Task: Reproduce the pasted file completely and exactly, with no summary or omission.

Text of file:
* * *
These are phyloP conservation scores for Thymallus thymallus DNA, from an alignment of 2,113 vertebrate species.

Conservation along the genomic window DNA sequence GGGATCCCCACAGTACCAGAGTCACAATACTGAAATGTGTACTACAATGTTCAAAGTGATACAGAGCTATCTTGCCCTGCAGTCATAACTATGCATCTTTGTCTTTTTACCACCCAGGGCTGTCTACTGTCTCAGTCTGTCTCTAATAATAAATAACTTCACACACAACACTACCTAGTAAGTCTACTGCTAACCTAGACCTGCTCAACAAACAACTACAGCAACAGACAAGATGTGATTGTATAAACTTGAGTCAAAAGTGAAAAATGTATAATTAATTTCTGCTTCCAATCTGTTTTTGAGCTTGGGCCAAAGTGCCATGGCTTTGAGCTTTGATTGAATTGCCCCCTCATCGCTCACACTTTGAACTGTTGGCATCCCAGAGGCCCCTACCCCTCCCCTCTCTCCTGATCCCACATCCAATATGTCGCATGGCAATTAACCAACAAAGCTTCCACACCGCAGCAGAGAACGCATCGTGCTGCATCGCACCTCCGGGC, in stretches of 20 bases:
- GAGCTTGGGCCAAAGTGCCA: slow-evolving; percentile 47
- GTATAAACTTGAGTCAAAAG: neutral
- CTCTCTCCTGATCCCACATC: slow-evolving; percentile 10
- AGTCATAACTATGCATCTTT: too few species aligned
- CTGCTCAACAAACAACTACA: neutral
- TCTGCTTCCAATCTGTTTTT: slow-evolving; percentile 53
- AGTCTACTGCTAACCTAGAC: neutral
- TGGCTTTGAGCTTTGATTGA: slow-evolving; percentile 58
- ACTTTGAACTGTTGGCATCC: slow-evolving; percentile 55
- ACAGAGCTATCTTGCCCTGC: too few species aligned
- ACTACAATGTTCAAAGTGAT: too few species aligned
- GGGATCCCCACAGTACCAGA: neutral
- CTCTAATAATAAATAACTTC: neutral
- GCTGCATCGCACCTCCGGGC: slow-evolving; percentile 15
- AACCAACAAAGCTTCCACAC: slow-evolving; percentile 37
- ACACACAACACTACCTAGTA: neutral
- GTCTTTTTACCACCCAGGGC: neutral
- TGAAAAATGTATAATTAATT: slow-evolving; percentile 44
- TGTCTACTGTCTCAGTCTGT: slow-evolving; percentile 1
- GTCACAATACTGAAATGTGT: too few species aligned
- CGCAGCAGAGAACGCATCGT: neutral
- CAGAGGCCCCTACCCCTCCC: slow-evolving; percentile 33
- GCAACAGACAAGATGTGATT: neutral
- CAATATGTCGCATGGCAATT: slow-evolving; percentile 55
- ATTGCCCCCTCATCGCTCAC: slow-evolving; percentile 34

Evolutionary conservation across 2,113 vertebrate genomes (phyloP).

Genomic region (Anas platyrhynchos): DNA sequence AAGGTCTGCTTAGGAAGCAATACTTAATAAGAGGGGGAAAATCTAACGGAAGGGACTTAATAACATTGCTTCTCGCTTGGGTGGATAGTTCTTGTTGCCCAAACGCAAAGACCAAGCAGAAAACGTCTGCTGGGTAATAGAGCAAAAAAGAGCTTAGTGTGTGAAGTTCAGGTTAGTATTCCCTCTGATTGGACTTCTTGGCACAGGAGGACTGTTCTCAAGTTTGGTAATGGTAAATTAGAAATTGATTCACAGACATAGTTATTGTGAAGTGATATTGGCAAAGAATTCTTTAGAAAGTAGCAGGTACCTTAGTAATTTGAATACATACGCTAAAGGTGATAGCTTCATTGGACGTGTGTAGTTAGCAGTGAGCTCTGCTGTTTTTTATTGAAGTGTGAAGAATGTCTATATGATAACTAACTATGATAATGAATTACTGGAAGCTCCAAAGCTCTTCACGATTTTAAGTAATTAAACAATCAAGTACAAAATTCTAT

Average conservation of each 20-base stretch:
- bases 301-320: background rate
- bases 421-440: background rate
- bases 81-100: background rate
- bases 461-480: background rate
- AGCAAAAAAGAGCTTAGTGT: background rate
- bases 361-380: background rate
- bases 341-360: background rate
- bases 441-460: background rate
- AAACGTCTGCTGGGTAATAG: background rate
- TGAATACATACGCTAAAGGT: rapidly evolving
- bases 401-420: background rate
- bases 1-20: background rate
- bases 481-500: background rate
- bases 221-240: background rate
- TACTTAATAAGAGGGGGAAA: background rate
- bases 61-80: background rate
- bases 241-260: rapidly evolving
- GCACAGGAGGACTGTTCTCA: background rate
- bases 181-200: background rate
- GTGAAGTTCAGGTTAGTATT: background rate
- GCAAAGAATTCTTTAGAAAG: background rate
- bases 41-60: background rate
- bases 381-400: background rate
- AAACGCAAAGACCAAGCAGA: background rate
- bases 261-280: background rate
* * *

These are phyloP conservation scores for Thymallus thymallus DNA, from an alignment of 2,113 vertebrate species.

Conservation along the genomic window DNA sequence GGGATCCCCACAGTACCAGAGTCACAATACTGAAATGTGTACTACAATGTTCAAAGTGATACAGAGCTATCTTGCCCTGCAGTCATAACTATGCATCTTTGTCTTTTTACCACCCAGGGCTGTCTACTGTCTCAGTCTGTCTCTAATAATAAATAACTTCACACACAACACTACCTAGTAAGTCTACTGCTAACCTAGACCTGCTCAACAAACAACTACAGCAACAGACAAGATGTGATTGTATAAACTTGAGTCAAAAGTGAAAAATGTATAATTAATTTCTGCTTCCAATCTGTTTTTGAGCTTGGGCCAAAGTGCCATGGCTTTGAGCTTTGATTGAATTGCCCCCTCATCGCTCACACTTTGAACTGTTGGCATCCCAGAGGCCCCTACCCCTCCCCTCTCTCCTGATCCCACATCCAATATGTCGCATGGCAATTAACCAACAAAGCTTCCACACCGCAGCAGAGAACGCATCGTGCTGCATCGCACCTCCGGGC, in stretches of 20 bases:
- GAGCTTGGGCCAAAGTGCCA: slow-evolving; percentile 47
- GTATAAACTTGAGTCAAAAG: neutral
- CTCTCTCCTGATCCCACATC: slow-evolving; percentile 10
- AGTCATAACTATGCATCTTT: too few species aligned
- CTGCTCAACAAACAACTACA: neutral
- TCTGCTTCCAATCTGTTTTT: slow-evolving; percentile 53
- AGTCTACTGCTAACCTAGAC: neutral
- TGGCTTTGAGCTTTGATTGA: slow-evolving; percentile 58
- ACTTTGAACTGTTGGCATCC: slow-evolving; percentile 55
- ACAGAGCTATCTTGCCCTGC: too few species aligned
- ACTACAATGTTCAAAGTGAT: too few species aligned
- GGGATCCCCACAGTACCAGA: neutral
- CTCTAATAATAAATAACTTC: neutral
- GCTGCATCGCACCTCCGGGC: slow-evolving; percentile 15
- AACCAACAAAGCTTCCACAC: slow-evolving; percentile 37
- ACACACAACACTACCTAGTA: neutral
- GTCTTTTTACCACCCAGGGC: neutral
- TGAAAAATGTATAATTAATT: slow-evolving; percentile 44
- TGTCTACTGTCTCAGTCTGT: slow-evolving; percentile 1
- GTCACAATACTGAAATGTGT: too few species aligned
- CGCAGCAGAGAACGCATCGT: neutral
- CAGAGGCCCCTACCCCTCCC: slow-evolving; percentile 33
- GCAACAGACAAGATGTGATT: neutral
- CAATATGTCGCATGGCAATT: slow-evolving; percentile 55
- ATTGCCCCCTCATCGCTCAC: slow-evolving; percentile 34

Evolutionary conservation across 2,113 vertebrate genomes (phyloP).

Genomic region (Anas platyrhynchos): DNA sequence AAGGTCTGCTTAGGAAGCAATACTTAATAAGAGGGGGAAAATCTAACGGAAGGGACTTAATAACATTGCTTCTCGCTTGGGTGGATAGTTCTTGTTGCCCAAACGCAAAGACCAAGCAGAAAACGTCTGCTGGGTAATAGAGCAAAAAAGAGCTTAGTGTGTGAAGTTCAGGTTAGTATTCCCTCTGATTGGACTTCTTGGCACAGGAGGACTGTTCTCAAGTTTGGTAATGGTAAATTAGAAATTGATTCACAGACATAGTTATTGTGAAGTGATATTGGCAAAGAATTCTTTAGAAAGTAGCAGGTACCTTAGTAATTTGAATACATACGCTAAAGGTGATAGCTTCATTGGACGTGTGTAGTTAGCAGTGAGCTCTGCTGTTTTTTATTGAAGTGTGAAGAATGTCTATATGATAACTAACTATGATAATGAATTACTGGAAGCTCCAAAGCTCTTCACGATTTTAAGTAATTAAACAATCAAGTACAAAATTCTAT

Average conservation of each 20-base stretch:
- bases 301-320: background rate
- bases 421-440: background rate
- bases 81-100: background rate
- bases 461-480: background rate
- AGCAAAAAAGAGCTTAGTGT: background rate
- bases 361-380: background rate
- bases 341-360: background rate
- bases 441-460: background rate
- AAACGTCTGCTGGGTAATAG: background rate
- TGAATACATACGCTAAAGGT: rapidly evolving
- bases 401-420: background rate
- bases 1-20: background rate
- bases 481-500: background rate
- bases 221-240: background rate
- TACTTAATAAGAGGGGGAAA: background rate
- bases 61-80: background rate
- bases 241-260: rapidly evolving
- GCACAGGAGGACTGTTCTCA: background rate
- bases 181-200: background rate
- GTGAAGTTCAGGTTAGTATT: background rate
- GCAAAGAATTCTTTAGAAAG: background rate
- bases 41-60: background rate
- bases 381-400: background rate
- AAACGCAAAGACCAAGCAGA: background rate
- bases 261-280: background rate